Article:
GDPR - Learning the essentials

Get the information you need to put your best foot forward towards GDPR compliance

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The General Data Protection Regulation (GDPR) is a long and complicated read. Get the essential information from the regulation you need to put your best foot forward towards GDPR compliance here.

This is the first installment of a two-part series. In this first part, you will be introduced to:

  • The seven principles of the GDPR
  • Six tasks that your organization must master to comply with the regulation
  • The governance structure and new roles the regulation introduces

In the next article you will learn how to realize the six tasks and integrate the needed changes into your organization’s architecture ensuring a viable GDPR compliance.

The seven GDPR principles

The GDPR is built on seven principles that set the frame for how to handle individuals’ personal data with care.

The seven principles, which are depicted in the above figure are:

1) Lawfulness, Fairness and Transparency: You must either have consent from the relevant individuals to process their personal data, or process the data for one of the reasons described in article 6 of the regulation. For example, it wont be necessary to get consent from employees to have their personal data stored. This is because the data is necessary for the employer to uphold the employment contract made with the concerned individual. However, you still need to comply with the GDPR in how you handle the personal data – regardless if consent for processing is needed. To ensure the basis for consent is valid, you should get assistance from your legal team to review article 6 of the GDPR and interpret it to your specific situration. You should then document how you comply with this principle and make the information accessible to the relevant parties on request.

2) Purpose Limitation: You must specify and document for what purpose the personal data is stored and processed. You must ensure that the data is not used for any other purpose (except for the purpose of archiving for public interest, scientific or historical research, or for statistical purposes).

3) Data Minimization: the personal data must be limited to what is necessary in relation to the purpose for which it is collected. So, no excess data for ‘just in case’!

4) Accuracy: the personal data must be accurate and, where necessary, kept up to date. All reasonable steps must be taken to ensure that inaccurate personal data (with regard to their processing purposes) are erased or rectified without delay.

5) Storage Limitation: the personal data should not be kept in a form where the data subjects are identifiable for longer than necessary for its processing purposes.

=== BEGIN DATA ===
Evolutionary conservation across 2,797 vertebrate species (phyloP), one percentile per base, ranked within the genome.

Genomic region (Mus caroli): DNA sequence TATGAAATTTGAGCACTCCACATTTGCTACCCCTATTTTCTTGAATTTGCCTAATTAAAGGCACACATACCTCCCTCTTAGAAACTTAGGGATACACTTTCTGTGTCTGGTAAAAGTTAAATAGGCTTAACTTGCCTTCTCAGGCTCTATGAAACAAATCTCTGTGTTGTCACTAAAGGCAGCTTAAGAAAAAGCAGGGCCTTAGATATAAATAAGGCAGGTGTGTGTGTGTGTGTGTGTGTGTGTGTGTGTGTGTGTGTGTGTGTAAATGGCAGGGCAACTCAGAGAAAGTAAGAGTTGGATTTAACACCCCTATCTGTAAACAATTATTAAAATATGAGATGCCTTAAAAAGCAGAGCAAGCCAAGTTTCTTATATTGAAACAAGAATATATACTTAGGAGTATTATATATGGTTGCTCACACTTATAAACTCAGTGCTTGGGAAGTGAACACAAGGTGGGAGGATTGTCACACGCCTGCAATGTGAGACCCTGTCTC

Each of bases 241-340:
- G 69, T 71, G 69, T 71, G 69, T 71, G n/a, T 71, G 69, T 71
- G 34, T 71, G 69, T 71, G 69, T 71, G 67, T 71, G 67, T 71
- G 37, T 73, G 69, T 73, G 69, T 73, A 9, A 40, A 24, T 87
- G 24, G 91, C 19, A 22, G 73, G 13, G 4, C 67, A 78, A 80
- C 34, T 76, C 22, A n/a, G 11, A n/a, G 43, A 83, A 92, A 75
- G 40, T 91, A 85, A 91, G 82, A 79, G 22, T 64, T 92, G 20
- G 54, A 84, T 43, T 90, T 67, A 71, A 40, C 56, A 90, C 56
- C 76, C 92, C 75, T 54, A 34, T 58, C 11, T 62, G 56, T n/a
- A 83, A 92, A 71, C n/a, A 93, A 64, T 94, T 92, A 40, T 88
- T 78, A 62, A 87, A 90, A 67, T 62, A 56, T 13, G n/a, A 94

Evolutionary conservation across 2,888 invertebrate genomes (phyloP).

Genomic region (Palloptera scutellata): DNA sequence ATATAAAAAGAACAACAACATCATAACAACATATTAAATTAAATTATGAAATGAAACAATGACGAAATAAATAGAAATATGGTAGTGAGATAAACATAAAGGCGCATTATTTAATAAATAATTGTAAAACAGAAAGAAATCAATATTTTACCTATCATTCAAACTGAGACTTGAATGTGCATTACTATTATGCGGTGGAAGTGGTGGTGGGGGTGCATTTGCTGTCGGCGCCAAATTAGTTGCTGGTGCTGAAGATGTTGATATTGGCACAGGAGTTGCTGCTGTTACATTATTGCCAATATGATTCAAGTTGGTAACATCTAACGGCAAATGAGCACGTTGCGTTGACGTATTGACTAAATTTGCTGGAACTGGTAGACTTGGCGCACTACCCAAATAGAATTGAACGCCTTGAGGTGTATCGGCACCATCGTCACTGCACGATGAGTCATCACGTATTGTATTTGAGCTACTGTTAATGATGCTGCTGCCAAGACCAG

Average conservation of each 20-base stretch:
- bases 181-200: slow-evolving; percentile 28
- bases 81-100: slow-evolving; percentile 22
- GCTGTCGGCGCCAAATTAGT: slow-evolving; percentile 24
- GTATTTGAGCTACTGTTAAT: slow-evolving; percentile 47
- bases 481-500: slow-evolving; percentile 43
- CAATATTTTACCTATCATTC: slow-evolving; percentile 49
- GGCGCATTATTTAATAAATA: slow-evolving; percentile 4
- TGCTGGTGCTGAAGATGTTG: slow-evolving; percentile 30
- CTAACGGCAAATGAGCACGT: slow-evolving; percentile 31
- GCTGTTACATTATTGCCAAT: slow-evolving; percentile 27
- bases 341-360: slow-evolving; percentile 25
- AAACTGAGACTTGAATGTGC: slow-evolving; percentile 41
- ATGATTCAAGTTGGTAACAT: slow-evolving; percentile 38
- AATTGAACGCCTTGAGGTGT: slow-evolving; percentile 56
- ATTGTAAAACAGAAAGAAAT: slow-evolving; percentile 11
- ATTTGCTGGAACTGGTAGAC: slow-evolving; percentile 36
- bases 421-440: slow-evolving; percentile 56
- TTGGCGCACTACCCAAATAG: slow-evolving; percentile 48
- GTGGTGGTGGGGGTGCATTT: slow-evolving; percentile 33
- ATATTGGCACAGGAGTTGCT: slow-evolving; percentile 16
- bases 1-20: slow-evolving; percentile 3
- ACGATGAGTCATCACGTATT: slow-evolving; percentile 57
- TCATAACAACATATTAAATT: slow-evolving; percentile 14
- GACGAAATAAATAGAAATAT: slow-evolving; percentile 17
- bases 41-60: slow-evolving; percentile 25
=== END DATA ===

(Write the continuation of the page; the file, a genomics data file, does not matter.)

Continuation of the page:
6) Integrity and Confidentiality: the personal data must be appropriately secured against processing that is unauthorized (by the organization) or unlawful (where the reasons for processing are not valid). Appropriate technical and organizational measures must also be used to secure the personal data against accidental loss, destruction or damage.

7) Accountability: the organization controlling the personal data is responsible for demonstrating compliance with the above six principles. The responsibility for compliance cannot be moved from the controlling organization to the processing organization. The controlling organization (i.e. the organization that has determined the purpose for processing) must ensure, for example by contract, that the processing organization lives up to the GDPR requirements.

To comply with these seven principles, I have identified the following six tasks that your organization must master:

  • Handle and document consent
  • Respond to inquiries
  • Document and continuously update business rules, data processing agreements and affected processes to ensure compliance
  • Prove compliance through audits
  • React to (possible) data breaches (within 72 hours)
  • Continuously evaluate risk and take appropriate measures to ensure integrity and confidentiality of the data and that the organization remains compliant with the principles of the GDPR.

These six tasks will be further expanded upon in the follow-up article, where you will learn how complying with the GDPR can be integrated into your organization’s architecture.

The roles in the GDPR

The Regulation introduces five new roles:

  • The Data Protection Officer (DPO)
  • The data controller (a data controlling organization)
  • The data processer (a data processing organization)
  • The Individual
  • Supervising Authorities

It also differentiates between personal data and sensitive data:

  • Personal data is defined as any information relating to an identified or identifiable individual, such as a name, an identification number, location data, an online identifier or to one or more factors specific to the physical, physiological, genetic, mental, economic, cultural or social identity of that individual (GDPR, Article 4).